By Jack Stubbs
Activity is occurring near the SeaTac, as a 15-parcel site—that contains several commercial buildings—recently changed hands.
On Tuesday, January 2nd, a 15-parcel property just south of SeaTac airport sold for $32 million, according to public records filed with King County. The buyer of the asset was AAG Real Property LLC, an entity that has the same address as Alaska Airlines, and the seller was a private entity affiliated with Gordon C.Y. Tang based in Bellevue.
Located at 19225 International Blvd. near SeaTac airport, the property is comprised of 15 individual parcels. The first parcel contains a 37,104 square foot 2-story structure built in 1955 that is home to an Econo Lodge motel, and the second parcel is a parking lot. The third parcel contains another 2-story 5,760 square foot Class C structure built in 1959 that is also associated with the motel. The fourth and fifth parcels comprise two commercial parking lots. The sixth parcel, totaling 15 acres and located at 19639 28th Ave. S., includes a 24,532 square foot office building built in 1967. The rest of the parcels comprise one parking lot, vacant plots of land, and a couple single-structures set for tear-down.
Adjacent to SeaTac airport, the site is also eight miles to the south of downtown Renton. Additionally, the property is roughly six miles north of Kent and approximately a mile from access to Washington State Route 99.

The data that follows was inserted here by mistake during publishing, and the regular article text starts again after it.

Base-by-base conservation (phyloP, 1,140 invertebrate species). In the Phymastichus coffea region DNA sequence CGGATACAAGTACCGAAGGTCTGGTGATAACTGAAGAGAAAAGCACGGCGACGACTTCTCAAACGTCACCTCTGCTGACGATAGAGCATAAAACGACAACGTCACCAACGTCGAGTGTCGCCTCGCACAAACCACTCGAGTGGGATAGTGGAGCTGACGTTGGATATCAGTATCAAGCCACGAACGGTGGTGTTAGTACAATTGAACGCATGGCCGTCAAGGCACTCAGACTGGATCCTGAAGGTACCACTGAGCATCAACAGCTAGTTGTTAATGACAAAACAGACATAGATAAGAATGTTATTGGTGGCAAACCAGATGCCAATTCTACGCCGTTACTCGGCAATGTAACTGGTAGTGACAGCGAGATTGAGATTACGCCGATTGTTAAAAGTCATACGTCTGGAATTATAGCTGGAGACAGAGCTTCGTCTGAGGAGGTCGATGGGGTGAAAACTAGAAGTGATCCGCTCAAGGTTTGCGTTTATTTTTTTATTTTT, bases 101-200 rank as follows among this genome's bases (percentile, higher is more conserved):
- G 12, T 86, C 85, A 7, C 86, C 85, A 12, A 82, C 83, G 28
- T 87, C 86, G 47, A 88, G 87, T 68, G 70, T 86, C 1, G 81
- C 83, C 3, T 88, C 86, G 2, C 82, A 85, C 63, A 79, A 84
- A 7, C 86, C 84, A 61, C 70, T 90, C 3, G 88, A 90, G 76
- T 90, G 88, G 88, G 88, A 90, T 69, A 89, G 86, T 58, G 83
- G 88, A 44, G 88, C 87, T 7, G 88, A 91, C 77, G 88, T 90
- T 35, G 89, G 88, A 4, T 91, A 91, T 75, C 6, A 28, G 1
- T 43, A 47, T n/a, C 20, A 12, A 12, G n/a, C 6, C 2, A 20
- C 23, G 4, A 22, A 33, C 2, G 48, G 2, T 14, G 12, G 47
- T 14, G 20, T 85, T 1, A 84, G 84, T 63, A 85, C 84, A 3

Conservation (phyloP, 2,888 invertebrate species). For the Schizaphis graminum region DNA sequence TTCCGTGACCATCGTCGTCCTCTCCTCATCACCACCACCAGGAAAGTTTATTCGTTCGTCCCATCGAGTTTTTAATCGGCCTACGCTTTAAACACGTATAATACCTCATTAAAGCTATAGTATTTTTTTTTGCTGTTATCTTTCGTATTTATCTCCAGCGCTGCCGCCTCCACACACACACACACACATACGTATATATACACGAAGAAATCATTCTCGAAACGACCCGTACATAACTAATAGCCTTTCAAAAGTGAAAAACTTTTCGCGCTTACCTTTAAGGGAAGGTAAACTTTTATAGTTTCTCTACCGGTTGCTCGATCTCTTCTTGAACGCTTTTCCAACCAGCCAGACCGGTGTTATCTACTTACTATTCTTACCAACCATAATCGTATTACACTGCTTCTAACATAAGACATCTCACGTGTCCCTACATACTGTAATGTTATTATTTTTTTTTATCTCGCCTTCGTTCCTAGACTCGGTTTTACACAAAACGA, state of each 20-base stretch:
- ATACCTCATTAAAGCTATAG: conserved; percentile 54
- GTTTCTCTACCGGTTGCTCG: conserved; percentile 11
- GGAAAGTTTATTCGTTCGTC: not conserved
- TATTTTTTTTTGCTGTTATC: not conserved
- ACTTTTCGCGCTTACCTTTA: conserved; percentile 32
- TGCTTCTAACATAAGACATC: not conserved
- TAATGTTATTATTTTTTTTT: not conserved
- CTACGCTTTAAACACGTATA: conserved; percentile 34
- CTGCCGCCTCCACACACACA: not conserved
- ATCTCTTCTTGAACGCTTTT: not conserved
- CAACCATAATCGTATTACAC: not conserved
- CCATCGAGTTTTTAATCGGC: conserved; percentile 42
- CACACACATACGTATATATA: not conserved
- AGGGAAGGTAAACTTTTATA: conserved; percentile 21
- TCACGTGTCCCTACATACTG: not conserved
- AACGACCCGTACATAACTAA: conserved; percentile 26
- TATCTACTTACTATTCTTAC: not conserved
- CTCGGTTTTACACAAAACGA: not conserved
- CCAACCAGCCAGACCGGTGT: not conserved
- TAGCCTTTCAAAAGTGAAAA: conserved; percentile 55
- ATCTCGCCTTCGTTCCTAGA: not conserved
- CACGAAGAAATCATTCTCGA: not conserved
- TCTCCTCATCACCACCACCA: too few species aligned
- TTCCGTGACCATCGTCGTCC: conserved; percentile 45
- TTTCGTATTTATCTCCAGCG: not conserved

It is unclear what plans the buying entity has for the 15-parcel property near the active SeaTac area. However, a new 490,000 square foot office park called Project Copper River is planned for the site, according to a statement by the Puget Sound Business Journal. According to the project plans filed by Seneca Group at City Hall, Project Copper River will tentatively include four six-story office office buildings, according to the statement.
The Copper River project is set to be completed in four phases. The first phase, which will include one office building and an eight-story parking garage, will begin imminently, according to the submitted project plans. According to Gary Schenk, building services division manager with the city of SeaTac’s community and economic development department, the timing for the subsequent three phases will unfold over the next ten years. At this point, however, the preliminary project plans are still highly conceptual and subject to change as the planned development takes shape over the coming years.